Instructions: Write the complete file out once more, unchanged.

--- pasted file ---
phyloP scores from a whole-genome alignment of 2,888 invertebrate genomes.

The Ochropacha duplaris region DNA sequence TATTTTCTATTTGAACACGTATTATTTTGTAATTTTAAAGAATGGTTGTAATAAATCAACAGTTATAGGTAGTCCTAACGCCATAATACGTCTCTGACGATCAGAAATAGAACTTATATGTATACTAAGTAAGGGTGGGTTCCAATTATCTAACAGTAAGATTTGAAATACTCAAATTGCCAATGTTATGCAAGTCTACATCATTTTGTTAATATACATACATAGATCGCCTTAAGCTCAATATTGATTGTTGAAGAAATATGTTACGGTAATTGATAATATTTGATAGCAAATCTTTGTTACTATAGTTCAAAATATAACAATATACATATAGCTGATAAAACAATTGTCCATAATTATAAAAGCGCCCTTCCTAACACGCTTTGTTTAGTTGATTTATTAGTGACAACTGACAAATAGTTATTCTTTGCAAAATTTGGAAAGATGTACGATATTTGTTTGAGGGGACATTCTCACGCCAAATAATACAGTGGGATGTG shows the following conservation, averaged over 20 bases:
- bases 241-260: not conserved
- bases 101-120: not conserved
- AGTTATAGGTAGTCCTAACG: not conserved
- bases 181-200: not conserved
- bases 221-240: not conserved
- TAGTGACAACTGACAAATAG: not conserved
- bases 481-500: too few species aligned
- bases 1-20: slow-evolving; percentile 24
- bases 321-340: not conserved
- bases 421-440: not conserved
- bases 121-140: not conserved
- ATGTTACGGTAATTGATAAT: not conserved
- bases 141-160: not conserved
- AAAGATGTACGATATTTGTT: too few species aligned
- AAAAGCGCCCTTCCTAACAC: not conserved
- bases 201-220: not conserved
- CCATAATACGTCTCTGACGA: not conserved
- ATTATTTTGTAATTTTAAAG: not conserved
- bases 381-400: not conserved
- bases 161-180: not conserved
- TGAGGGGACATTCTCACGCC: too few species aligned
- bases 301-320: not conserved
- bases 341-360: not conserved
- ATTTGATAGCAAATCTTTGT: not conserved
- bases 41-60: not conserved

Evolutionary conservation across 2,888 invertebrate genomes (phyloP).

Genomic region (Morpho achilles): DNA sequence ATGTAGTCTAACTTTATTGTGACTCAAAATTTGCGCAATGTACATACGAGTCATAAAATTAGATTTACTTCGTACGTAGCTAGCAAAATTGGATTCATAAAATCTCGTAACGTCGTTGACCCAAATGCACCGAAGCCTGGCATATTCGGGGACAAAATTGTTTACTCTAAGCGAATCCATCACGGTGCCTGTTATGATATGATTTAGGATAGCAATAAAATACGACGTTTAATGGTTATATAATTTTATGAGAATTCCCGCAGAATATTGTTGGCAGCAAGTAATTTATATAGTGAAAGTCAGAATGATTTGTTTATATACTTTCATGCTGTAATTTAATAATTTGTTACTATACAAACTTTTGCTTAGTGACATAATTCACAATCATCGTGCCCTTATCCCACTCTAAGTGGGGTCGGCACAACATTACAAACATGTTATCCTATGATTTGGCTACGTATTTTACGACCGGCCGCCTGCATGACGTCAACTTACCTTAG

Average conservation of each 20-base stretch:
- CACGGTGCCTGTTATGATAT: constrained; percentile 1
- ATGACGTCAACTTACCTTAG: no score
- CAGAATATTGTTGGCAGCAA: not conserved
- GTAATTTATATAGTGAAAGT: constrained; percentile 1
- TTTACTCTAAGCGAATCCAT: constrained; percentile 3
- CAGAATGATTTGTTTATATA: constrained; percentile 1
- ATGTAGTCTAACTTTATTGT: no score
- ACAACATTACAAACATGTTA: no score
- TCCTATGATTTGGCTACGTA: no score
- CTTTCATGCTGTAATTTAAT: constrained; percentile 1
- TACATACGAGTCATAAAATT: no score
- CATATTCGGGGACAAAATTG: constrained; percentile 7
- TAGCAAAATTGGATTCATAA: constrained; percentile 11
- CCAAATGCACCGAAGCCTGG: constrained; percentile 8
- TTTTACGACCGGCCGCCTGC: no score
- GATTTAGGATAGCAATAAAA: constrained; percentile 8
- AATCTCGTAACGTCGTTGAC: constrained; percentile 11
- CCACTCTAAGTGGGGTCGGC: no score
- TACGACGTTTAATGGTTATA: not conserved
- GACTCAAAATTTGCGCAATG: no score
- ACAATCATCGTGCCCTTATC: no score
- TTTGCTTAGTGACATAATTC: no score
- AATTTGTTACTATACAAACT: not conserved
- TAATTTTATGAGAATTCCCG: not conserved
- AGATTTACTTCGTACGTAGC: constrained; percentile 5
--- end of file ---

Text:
phyloP scores from a whole-genome alignment of 2,888 invertebrate genomes.

The Ochropacha duplaris region DNA sequence TATTTTCTATTTGAACACGTATTATTTTGTAATTTTAAAGAATGGTTGTAATAAATCAACAGTTATAGGTAGTCCTAACGCCATAATACGTCTCTGACGATCAGAAATAGAACTTATATGTATACTAAGTAAGGGTGGGTTCCAATTATCTAACAGTAAGATTTGAAATACTCAAATTGCCAATGTTATGCAAGTCTACATCATTTTGTTAATATACATACATAGATCGCCTTAAGCTCAATATTGATTGTTGAAGAAATATGTTACGGTAATTGATAATATTTGATAGCAAATCTTTGTTACTATAGTTCAAAATATAACAATATACATATAGCTGATAAAACAATTGTCCATAATTATAAAAGCGCCCTTCCTAACACGCTTTGTTTAGTTGATTTATTAGTGACAACTGACAAATAGTTATTCTTTGCAAAATTTGGAAAGATGTACGATATTTGTTTGAGGGGACATTCTCACGCCAAATAATACAGTGGGATGTG shows the following conservation, averaged over 20 bases:
- bases 241-260: not conserved
- bases 101-120: not conserved
- AGTTATAGGTAGTCCTAACG: not conserved
- bases 181-200: not conserved
- bases 221-240: not conserved
- TAGTGACAACTGACAAATAG: not conserved
- bases 481-500: too few species aligned
- bases 1-20: slow-evolving; percentile 24
- bases 321-340: not conserved
- bases 421-440: not conserved
- bases 121-140: not conserved
- ATGTTACGGTAATTGATAAT: not conserved
- bases 141-160: not conserved
- AAAGATGTACGATATTTGTT: too few species aligned
- AAAAGCGCCCTTCCTAACAC: not conserved
- bases 201-220: not conserved
- CCATAATACGTCTCTGACGA: not conserved
- ATTATTTTGTAATTTTAAAG: not conserved
- bases 381-400: not conserved
- bases 161-180: not conserved
- TGAGGGGACATTCTCACGCC: too few species aligned
- bases 301-320: not conserved
- bases 341-360: not conserved
- ATTTGATAGCAAATCTTTGT: not conserved
- bases 41-60: not conserved

Evolutionary conservation across 2,888 invertebrate genomes (phyloP).

Genomic region (Morpho achilles): DNA sequence ATGTAGTCTAACTTTATTGTGACTCAAAATTTGCGCAATGTACATACGAGTCATAAAATTAGATTTACTTCGTACGTAGCTAGCAAAATTGGATTCATAAAATCTCGTAACGTCGTTGACCCAAATGCACCGAAGCCTGGCATATTCGGGGACAAAATTGTTTACTCTAAGCGAATCCATCACGGTGCCTGTTATGATATGATTTAGGATAGCAATAAAATACGACGTTTAATGGTTATATAATTTTATGAGAATTCCCGCAGAATATTGTTGGCAGCAAGTAATTTATATAGTGAAAGTCAGAATGATTTGTTTATATACTTTCATGCTGTAATTTAATAATTTGTTACTATACAAACTTTTGCTTAGTGACATAATTCACAATCATCGTGCCCTTATCCCACTCTAAGTGGGGTCGGCACAACATTACAAACATGTTATCCTATGATTTGGCTACGTATTTTACGACCGGCCGCCTGCATGACGTCAACTTACCTTAG

Average conservation of each 20-base stretch:
- CACGGTGCCTGTTATGATAT: constrained; percentile 1
- ATGACGTCAACTTACCTTAG: no score
- CAGAATATTGTTGGCAGCAA: not conserved
- GTAATTTATATAGTGAAAGT: constrained; percentile 1
- TTTACTCTAAGCGAATCCAT: constrained; percentile 3
- CAGAATGATTTGTTTATATA: constrained; percentile 1
- ATGTAGTCTAACTTTATTGT: no score
- ACAACATTACAAACATGTTA: no score
- TCCTATGATTTGGCTACGTA: no score
- CTTTCATGCTGTAATTTAAT: constrained; percentile 1
- TACATACGAGTCATAAAATT: no score
- CATATTCGGGGACAAAATTG: constrained; percentile 7
- TAGCAAAATTGGATTCATAA: constrained; percentile 11
- CCAAATGCACCGAAGCCTGG: constrained; percentile 8
- TTTTACGACCGGCCGCCTGC: no score
- GATTTAGGATAGCAATAAAA: constrained; percentile 8
- AATCTCGTAACGTCGTTGAC: constrained; percentile 11
- CCACTCTAAGTGGGGTCGGC: no score
- TACGACGTTTAATGGTTATA: not conserved
- GACTCAAAATTTGCGCAATG: no score
- ACAATCATCGTGCCCTTATC: no score
- TTTGCTTAGTGACATAATTC: no score
- AATTTGTTACTATACAAACT: not conserved
- TAATTTTATGAGAATTCCCG: not conserved
- AGATTTACTTCGTACGTAGC: constrained; percentile 5